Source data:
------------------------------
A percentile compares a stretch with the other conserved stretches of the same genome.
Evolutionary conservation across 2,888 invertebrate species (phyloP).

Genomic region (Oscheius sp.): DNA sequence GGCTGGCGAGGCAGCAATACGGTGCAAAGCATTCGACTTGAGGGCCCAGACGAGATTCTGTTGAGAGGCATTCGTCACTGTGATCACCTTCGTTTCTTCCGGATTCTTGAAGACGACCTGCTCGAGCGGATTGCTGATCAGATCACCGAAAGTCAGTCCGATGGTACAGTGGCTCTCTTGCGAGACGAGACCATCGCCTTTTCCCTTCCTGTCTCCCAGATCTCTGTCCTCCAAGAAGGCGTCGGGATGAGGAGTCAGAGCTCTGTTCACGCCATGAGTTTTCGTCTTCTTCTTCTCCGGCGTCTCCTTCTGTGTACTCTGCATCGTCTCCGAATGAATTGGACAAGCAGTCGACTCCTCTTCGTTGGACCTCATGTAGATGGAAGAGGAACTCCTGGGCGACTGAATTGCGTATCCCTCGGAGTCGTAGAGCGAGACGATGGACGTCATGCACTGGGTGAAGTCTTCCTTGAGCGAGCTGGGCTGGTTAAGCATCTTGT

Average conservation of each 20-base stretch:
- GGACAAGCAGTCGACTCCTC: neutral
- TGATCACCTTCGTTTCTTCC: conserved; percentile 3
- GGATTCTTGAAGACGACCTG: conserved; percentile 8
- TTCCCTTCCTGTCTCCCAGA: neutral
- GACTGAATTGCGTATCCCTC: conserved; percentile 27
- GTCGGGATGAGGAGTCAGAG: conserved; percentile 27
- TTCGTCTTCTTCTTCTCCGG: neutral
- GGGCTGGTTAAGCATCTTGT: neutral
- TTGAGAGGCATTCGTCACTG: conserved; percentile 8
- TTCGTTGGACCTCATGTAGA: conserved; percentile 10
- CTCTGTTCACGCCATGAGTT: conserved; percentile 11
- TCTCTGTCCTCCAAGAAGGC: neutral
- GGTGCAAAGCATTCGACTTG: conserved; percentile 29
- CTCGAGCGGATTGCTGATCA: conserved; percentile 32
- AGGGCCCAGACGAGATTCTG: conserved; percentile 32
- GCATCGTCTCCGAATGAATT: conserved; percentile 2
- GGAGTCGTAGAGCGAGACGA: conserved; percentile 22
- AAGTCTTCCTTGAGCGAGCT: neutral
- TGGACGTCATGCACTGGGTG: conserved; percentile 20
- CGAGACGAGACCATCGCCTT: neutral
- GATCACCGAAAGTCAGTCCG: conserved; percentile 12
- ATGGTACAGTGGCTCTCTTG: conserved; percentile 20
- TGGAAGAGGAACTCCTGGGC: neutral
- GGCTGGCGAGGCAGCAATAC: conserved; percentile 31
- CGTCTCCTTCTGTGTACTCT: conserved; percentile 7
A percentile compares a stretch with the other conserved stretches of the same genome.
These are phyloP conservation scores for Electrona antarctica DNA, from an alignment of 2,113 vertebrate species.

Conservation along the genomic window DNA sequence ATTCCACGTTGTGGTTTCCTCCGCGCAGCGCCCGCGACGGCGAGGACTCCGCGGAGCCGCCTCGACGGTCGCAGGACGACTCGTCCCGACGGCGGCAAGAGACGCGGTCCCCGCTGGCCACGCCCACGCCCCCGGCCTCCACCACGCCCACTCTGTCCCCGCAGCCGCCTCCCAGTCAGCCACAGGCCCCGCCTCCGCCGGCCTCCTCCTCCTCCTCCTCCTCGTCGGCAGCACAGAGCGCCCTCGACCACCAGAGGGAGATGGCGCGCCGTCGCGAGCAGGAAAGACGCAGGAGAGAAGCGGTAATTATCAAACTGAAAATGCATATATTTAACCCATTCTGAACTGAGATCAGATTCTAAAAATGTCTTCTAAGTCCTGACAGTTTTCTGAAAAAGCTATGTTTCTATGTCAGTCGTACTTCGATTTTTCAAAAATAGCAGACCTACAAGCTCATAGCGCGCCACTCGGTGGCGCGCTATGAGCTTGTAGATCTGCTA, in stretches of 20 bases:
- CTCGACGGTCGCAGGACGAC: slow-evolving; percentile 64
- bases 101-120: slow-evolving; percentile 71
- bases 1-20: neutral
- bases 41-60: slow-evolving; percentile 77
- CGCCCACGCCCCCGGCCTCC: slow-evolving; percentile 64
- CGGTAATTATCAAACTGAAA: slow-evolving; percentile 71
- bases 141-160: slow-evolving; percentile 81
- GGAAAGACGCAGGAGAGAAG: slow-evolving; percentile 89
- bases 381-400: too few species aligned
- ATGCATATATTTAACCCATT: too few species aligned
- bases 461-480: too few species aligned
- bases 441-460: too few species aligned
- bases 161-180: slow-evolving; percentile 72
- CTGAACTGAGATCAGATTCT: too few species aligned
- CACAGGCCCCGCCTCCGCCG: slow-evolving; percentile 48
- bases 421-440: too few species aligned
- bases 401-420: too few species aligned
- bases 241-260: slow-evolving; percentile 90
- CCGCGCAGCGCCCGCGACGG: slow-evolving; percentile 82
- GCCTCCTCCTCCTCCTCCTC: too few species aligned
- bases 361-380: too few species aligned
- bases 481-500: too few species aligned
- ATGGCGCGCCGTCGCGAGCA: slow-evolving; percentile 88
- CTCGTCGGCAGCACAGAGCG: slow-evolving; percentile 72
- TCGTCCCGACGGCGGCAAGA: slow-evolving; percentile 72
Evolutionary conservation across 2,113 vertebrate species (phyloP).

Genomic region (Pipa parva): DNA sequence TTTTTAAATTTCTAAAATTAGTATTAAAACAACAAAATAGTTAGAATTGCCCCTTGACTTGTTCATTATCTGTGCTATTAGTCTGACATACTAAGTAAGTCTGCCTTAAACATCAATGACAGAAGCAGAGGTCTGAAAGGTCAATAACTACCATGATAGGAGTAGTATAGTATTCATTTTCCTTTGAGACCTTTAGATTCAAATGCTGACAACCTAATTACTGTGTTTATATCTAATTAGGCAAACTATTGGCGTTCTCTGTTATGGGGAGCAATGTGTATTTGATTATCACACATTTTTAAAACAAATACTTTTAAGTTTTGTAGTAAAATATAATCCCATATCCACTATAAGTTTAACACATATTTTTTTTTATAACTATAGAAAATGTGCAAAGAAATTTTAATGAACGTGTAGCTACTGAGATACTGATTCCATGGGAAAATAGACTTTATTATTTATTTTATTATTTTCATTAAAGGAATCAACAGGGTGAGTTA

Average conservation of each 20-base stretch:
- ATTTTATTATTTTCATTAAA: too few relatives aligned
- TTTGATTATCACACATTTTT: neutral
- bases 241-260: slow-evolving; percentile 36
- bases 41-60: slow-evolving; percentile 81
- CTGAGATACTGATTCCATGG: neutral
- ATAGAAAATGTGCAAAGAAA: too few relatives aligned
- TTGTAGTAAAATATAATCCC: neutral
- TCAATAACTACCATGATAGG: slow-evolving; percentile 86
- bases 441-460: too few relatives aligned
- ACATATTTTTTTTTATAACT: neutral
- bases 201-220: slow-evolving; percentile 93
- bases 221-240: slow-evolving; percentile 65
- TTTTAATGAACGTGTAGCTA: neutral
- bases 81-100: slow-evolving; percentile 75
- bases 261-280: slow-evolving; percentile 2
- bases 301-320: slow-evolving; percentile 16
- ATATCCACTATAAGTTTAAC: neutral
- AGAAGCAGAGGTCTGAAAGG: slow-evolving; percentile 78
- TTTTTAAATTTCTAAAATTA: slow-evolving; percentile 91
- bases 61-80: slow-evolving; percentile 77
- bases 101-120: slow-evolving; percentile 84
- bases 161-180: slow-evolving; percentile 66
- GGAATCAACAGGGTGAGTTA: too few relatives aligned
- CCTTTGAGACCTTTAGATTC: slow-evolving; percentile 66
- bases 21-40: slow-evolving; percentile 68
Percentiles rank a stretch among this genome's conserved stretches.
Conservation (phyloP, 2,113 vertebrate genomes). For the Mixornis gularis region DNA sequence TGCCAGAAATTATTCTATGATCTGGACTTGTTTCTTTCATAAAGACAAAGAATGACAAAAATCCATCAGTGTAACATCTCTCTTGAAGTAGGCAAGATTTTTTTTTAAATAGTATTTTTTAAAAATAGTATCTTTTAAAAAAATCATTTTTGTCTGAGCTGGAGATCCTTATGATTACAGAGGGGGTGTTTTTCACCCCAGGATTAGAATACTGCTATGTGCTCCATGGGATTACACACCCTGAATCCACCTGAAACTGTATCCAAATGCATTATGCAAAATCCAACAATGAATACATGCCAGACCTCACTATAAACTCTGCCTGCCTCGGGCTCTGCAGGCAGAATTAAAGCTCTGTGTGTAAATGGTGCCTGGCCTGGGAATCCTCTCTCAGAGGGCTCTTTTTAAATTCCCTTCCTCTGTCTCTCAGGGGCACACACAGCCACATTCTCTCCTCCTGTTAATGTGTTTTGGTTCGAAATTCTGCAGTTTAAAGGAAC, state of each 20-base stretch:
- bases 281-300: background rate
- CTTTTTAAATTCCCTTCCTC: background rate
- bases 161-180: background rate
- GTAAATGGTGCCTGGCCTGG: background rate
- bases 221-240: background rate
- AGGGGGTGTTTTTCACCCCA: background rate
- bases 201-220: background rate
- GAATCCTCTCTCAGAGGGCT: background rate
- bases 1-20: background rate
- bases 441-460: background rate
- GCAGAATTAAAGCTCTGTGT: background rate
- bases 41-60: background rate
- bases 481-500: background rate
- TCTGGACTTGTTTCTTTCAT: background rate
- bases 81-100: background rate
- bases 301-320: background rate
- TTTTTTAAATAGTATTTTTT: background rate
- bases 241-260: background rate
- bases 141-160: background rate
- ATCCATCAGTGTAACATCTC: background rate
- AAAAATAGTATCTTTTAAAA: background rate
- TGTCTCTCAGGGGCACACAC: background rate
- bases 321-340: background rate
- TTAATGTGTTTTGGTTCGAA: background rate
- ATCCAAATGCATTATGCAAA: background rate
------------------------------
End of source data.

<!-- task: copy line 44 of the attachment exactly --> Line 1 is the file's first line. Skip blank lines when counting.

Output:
- bases 441-460: too few species aligned